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3.1.28 Encapsulated motors. - Motors encapsulated for severe environmental service conditions such
as exposure to condensate, steam leaks, flooding, salt spray, splashing or temporary submergence (see 6.1)
shall conform to the following: Design. - All design requirements of this specification shall apply except as follows:
(a) The enclosure shall be as specified in contract or order (see 6.1) except test motors shall be
dripproof protected.
(b) Type. - The motor shall be squirrel-cage induction of a type as specified in contract or order.
(c) Temperature limits. - The motors shall not exceed the temperature values specified in table IX
by more than 5 `C. when operating in air or when tested submerged for dripproof protected
and for non-fan cooled, enclosed types of motors. Fan cooled, enclosed types of motors shall
not exceed the temperature value specified in table IX when operated in air only.
(d) Insulation resistance. - Insulation resistance of production motors (dry) shall be not less than
2000 megohms when measured in accordance with 40.4.1 of appendix II. For the suitability
test motors the insulation resistance shall be not less than 10 megohms (corrected to 25C)
during any of the tests when measured in accordance with 40.4.1 of appendix If. For the
routine submergence test a minimum of 100 megohms shall be maintained.
(e) Corrosion. - The metal frame, end shields, terminal box assembly, rotor core, rotor ends
and exposed stator, iron parts shall be suitably protected to withstand the corrosive effects of
salt water. All hardware and shafts shall be made from corrosion resistant materials. A
design goal for corrosion protection shall be 40,000 hours life without retreatment.
(f) Insulation. - Class of insulation-shall be class B. The minimum material requirements of table
VIII need not apply to the insulating materials used in encapsulated motors.
(g) Submerged operation. - When specified in the contract or order, the motors shall be designed to
operate when submerged under the conditions specified. Encapsulation. - By encapsulation is meant that the motor windings are completely sealed
from the terminal box connection end through the slots and return loop. Random wound motors. - Stator windings shall be encapsulated after all winding is completed.
As a guide, the following points should be considered for encapsulated system:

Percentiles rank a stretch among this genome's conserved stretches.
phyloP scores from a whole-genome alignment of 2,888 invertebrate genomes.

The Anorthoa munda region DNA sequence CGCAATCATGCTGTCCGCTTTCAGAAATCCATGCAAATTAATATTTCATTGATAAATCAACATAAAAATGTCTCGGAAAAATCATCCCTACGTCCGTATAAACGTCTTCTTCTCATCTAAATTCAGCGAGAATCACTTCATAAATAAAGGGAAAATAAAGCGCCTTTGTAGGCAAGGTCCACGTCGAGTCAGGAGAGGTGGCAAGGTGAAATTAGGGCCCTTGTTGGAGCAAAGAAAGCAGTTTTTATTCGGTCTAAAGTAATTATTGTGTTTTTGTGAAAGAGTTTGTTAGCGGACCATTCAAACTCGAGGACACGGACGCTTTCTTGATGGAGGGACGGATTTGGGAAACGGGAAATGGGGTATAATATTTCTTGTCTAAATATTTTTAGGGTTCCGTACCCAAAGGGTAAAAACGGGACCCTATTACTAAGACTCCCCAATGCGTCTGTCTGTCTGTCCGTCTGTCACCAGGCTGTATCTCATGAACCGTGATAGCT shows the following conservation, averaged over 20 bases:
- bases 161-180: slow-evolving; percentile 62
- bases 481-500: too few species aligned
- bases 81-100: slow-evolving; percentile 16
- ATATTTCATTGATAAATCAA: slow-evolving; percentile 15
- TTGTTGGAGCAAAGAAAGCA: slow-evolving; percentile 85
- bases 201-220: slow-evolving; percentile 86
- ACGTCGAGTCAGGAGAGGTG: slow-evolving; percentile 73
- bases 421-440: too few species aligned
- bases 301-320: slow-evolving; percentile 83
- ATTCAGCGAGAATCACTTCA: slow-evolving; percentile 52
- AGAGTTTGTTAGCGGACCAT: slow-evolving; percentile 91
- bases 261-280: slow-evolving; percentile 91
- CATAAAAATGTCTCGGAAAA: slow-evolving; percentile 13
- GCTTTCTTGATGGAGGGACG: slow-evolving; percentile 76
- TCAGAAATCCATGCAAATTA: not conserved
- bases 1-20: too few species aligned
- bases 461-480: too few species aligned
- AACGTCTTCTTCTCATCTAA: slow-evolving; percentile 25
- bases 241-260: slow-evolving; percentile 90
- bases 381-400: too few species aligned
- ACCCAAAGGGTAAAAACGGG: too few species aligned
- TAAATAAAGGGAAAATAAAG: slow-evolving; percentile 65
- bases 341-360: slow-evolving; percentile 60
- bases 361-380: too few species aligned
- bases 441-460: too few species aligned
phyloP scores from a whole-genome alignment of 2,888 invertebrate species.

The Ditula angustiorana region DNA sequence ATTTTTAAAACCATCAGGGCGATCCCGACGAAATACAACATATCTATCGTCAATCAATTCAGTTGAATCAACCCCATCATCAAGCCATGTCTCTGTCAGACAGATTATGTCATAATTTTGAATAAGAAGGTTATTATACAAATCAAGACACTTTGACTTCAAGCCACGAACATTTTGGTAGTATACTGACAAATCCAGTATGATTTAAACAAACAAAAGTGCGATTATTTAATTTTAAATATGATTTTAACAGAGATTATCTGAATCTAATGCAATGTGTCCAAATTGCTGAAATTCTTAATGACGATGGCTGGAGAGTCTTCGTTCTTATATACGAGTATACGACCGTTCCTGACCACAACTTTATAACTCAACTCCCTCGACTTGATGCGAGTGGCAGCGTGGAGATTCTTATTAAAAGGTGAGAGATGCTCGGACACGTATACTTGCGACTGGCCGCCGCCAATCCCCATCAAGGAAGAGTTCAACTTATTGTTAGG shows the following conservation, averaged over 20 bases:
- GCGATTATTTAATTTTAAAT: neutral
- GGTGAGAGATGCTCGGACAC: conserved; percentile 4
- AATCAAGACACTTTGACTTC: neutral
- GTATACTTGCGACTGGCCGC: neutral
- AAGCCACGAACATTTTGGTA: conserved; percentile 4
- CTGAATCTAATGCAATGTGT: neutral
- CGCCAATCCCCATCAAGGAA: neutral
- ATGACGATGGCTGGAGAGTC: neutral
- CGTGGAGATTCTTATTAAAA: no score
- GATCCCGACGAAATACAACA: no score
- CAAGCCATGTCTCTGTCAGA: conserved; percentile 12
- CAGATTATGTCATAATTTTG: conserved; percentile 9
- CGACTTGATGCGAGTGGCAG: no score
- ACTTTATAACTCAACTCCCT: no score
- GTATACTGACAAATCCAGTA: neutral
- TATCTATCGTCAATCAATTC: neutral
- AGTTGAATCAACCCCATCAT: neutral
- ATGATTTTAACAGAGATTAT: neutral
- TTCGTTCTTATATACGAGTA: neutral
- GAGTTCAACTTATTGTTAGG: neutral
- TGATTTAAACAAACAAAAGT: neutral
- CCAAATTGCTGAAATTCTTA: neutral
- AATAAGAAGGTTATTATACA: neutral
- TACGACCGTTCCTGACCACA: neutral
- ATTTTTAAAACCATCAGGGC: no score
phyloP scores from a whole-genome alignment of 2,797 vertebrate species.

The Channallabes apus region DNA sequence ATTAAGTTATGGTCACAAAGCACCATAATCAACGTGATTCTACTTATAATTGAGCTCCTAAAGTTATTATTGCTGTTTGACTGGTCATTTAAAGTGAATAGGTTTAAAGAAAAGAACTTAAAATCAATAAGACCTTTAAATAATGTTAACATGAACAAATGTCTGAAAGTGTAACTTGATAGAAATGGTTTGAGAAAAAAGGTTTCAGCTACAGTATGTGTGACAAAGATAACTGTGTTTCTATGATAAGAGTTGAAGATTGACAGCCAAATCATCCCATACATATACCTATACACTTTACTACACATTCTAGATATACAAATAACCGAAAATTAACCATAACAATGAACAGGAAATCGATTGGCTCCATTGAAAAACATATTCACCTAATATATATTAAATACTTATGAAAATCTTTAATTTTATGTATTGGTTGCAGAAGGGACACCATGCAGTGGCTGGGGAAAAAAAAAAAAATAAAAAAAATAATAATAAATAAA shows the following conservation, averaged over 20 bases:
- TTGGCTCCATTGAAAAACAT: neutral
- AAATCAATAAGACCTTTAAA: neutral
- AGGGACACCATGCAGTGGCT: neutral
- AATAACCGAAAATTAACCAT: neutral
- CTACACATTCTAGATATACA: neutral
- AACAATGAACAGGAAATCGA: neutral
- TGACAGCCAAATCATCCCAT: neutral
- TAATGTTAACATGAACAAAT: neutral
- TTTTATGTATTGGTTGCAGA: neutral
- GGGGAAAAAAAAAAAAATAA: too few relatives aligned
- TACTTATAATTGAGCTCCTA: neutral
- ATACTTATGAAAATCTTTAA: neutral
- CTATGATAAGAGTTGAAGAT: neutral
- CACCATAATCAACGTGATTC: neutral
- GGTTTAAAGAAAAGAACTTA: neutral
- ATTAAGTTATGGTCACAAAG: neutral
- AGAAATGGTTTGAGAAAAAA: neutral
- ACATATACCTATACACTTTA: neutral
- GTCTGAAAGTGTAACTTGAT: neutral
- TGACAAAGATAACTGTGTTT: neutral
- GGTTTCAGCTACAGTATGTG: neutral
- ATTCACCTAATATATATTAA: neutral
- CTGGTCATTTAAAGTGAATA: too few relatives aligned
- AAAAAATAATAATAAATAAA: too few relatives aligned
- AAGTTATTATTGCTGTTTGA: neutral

(a) The resin or elastomer should be compatible with the insulation materials used.
(b) Bonding of the resin to the stator core should not be relied upon to give adequate sealing from
water.  The encapsulated winding should float free in the slots and core.
(c) The core punchings should be sealed between laminations by use of a 100 percent solid resin.
(d) The winding should be so positioned during the encapsulation process that a minimum of 1/8 inch
thickness of material should encapsulate all end turn parts. Slot material shall be of the
moisture barrier type and approximately 0.015 thick.
(e) The leads should be of the non-wicking type and should not be braided. All connections at the
winding end should be embedded in the encapsulating material. Where the leads enter the
terminal box they should be sealed and encapsulated. The terminal box shall be watertight.
(f) The slot liners should be extended beyond the slot and should be folded over and bonded prior to
encapsulating. Form wound motors. - Stator coils shall be bonded and sealed prior to winding in the stator.
All connections after winding shall be bonded and sealed. As a guide, the following points should be con-
sidered for form wound motors:
(a) Coils should be preformed and preinsulated with a heat sealable or vulcanizing flexible plastic
or elastomeric material.
(b) Each coil should be insulated for full voltage to ground and be watertight.
(c) Leads should be of the non-wicking type and should not be braided. All connections and joints
should be sealed and watertight. Repair of encapsulated motors. - Encapsulated motors shall be designed so that the motor may
be repaired (rewound) using encapsulating materials and methods suitable for normal repair shop usage and
also shall be designed for rewinding by using conventional rewinding materials and methods.
3.1.29 Class H and N insulation suitability tests. - Where class H or N insulation is used, insulation
suitability tests in accordance with the procedures detailed in MIL-E-917 shall be conducted and submitted
to the Bureau of Ships for approval.  Bureau of Ships approval shall be obtained prior to manufacturing
class H or N insulated motors.

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